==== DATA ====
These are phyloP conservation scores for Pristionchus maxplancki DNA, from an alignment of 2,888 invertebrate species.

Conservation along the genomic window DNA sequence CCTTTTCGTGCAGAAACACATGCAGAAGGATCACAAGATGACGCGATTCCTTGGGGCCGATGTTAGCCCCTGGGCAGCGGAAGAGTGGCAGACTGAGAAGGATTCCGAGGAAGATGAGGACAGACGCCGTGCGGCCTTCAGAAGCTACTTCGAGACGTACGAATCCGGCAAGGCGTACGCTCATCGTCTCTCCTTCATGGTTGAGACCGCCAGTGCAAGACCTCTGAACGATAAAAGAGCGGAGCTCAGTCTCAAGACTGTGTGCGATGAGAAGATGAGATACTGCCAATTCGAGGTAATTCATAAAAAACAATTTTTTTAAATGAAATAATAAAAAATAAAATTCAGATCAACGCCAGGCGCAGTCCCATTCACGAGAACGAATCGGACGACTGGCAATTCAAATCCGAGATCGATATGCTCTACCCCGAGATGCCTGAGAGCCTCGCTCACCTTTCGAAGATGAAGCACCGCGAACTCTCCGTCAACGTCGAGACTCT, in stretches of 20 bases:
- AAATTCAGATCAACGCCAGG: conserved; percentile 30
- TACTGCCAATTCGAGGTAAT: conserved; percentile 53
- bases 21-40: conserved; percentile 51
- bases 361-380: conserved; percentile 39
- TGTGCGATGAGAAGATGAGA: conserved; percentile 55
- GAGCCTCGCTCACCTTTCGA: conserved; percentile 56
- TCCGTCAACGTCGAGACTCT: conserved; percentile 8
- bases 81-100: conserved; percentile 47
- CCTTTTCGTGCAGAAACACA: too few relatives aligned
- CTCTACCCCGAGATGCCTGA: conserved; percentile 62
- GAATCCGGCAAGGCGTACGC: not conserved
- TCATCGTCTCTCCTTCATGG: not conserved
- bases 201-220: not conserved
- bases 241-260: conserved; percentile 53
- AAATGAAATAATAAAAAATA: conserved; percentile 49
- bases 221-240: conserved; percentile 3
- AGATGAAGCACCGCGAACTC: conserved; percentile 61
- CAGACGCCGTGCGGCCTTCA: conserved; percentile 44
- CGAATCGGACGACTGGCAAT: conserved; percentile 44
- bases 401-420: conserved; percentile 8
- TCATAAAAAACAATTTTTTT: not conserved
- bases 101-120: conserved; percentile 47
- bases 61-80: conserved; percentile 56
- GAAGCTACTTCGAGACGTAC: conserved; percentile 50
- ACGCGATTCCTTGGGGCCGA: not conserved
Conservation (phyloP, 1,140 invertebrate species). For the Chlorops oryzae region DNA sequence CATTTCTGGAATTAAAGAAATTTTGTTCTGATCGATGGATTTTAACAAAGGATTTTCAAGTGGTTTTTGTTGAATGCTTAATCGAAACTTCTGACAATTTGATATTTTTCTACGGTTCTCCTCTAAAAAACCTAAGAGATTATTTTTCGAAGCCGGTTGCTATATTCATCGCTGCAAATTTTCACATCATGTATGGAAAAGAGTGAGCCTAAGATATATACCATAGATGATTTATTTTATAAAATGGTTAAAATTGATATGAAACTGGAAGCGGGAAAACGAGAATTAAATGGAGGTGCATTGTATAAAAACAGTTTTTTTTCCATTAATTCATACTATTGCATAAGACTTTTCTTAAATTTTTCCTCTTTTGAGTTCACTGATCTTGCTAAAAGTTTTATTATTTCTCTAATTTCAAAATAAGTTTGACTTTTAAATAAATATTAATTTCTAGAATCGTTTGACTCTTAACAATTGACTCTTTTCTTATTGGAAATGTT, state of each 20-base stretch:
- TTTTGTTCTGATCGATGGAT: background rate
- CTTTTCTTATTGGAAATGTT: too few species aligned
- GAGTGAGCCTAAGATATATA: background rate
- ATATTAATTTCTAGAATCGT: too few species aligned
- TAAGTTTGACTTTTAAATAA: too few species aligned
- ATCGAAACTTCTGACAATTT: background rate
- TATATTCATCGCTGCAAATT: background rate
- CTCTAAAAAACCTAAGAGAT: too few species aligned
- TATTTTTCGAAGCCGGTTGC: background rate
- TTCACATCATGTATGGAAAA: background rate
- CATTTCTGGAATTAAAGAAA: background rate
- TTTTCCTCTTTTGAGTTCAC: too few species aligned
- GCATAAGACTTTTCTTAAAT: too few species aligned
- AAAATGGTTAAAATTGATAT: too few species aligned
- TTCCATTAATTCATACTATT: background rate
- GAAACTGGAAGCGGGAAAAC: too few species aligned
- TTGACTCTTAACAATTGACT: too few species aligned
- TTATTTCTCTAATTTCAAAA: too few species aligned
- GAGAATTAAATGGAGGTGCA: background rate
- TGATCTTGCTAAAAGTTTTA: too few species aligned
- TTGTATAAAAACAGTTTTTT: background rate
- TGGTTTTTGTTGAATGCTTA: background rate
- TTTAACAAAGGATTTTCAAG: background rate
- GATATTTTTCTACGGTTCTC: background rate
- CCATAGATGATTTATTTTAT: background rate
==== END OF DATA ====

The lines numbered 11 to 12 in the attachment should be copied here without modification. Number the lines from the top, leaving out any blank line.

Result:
- CCTTTTCGTGCAGAAACACA: too few relatives aligned
- CTCTACCCCGAGATGCCTGA: conserved; percentile 62